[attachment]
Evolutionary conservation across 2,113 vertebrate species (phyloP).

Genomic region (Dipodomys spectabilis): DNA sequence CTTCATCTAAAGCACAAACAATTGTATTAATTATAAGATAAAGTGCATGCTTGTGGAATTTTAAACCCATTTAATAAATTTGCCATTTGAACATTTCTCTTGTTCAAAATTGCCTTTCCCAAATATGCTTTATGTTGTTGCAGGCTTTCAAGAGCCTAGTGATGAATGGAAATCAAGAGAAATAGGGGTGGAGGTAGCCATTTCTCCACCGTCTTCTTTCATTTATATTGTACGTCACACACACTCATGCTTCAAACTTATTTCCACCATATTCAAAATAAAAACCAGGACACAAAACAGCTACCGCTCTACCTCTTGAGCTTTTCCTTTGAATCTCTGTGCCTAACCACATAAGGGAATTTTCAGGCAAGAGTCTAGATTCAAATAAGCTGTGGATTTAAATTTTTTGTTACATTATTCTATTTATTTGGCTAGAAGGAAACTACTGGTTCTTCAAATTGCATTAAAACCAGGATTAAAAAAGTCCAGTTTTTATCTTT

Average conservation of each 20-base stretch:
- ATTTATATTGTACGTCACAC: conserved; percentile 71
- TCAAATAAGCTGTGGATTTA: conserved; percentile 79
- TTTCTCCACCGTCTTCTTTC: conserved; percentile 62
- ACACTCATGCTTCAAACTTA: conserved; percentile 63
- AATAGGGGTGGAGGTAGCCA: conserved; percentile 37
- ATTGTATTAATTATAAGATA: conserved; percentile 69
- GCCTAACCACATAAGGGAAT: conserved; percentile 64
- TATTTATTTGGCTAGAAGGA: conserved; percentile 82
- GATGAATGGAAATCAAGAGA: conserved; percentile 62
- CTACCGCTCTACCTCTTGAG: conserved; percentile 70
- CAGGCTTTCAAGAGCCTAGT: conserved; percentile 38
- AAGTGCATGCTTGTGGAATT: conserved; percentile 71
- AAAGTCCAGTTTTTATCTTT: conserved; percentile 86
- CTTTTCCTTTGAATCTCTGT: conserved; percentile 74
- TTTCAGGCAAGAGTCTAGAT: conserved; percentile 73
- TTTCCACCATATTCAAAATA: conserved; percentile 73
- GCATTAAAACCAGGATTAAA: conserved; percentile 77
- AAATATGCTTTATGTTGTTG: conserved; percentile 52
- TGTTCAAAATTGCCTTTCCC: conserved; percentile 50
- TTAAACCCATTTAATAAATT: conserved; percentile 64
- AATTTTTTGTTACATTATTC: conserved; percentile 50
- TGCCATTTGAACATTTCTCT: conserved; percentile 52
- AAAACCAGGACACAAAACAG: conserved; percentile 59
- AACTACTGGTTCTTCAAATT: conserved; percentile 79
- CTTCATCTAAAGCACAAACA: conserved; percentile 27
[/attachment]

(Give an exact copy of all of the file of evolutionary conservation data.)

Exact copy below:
Evolutionary conservation across 2,113 vertebrate species (phyloP).

Genomic region (Dipodomys spectabilis): DNA sequence CTTCATCTAAAGCACAAACAATTGTATTAATTATAAGATAAAGTGCATGCTTGTGGAATTTTAAACCCATTTAATAAATTTGCCATTTGAACATTTCTCTTGTTCAAAATTGCCTTTCCCAAATATGCTTTATGTTGTTGCAGGCTTTCAAGAGCCTAGTGATGAATGGAAATCAAGAGAAATAGGGGTGGAGGTAGCCATTTCTCCACCGTCTTCTTTCATTTATATTGTACGTCACACACACTCATGCTTCAAACTTATTTCCACCATATTCAAAATAAAAACCAGGACACAAAACAGCTACCGCTCTACCTCTTGAGCTTTTCCTTTGAATCTCTGTGCCTAACCACATAAGGGAATTTTCAGGCAAGAGTCTAGATTCAAATAAGCTGTGGATTTAAATTTTTTGTTACATTATTCTATTTATTTGGCTAGAAGGAAACTACTGGTTCTTCAAATTGCATTAAAACCAGGATTAAAAAAGTCCAGTTTTTATCTTT

Average conservation of each 20-base stretch:
- ATTTATATTGTACGTCACAC: conserved; percentile 71
- TCAAATAAGCTGTGGATTTA: conserved; percentile 79
- TTTCTCCACCGTCTTCTTTC: conserved; percentile 62
- ACACTCATGCTTCAAACTTA: conserved; percentile 63
- AATAGGGGTGGAGGTAGCCA: conserved; percentile 37
- ATTGTATTAATTATAAGATA: conserved; percentile 69
- GCCTAACCACATAAGGGAAT: conserved; percentile 64
- TATTTATTTGGCTAGAAGGA: conserved; percentile 82
- GATGAATGGAAATCAAGAGA: conserved; percentile 62
- CTACCGCTCTACCTCTTGAG: conserved; percentile 70
- CAGGCTTTCAAGAGCCTAGT: conserved; percentile 38
- AAGTGCATGCTTGTGGAATT: conserved; percentile 71
- AAAGTCCAGTTTTTATCTTT: conserved; percentile 86
- CTTTTCCTTTGAATCTCTGT: conserved; percentile 74
- TTTCAGGCAAGAGTCTAGAT: conserved; percentile 73
- TTTCCACCATATTCAAAATA: conserved; percentile 73
- GCATTAAAACCAGGATTAAA: conserved; percentile 77
- AAATATGCTTTATGTTGTTG: conserved; percentile 52
- TGTTCAAAATTGCCTTTCCC: conserved; percentile 50
- TTAAACCCATTTAATAAATT: conserved; percentile 64
- AATTTTTTGTTACATTATTC: conserved; percentile 50
- TGCCATTTGAACATTTCTCT: conserved; percentile 52
- AAAACCAGGACACAAAACAG: conserved; percentile 59
- AACTACTGGTTCTTCAAATT: conserved; percentile 79
- CTTCATCTAAAGCACAAACA: conserved; percentile 27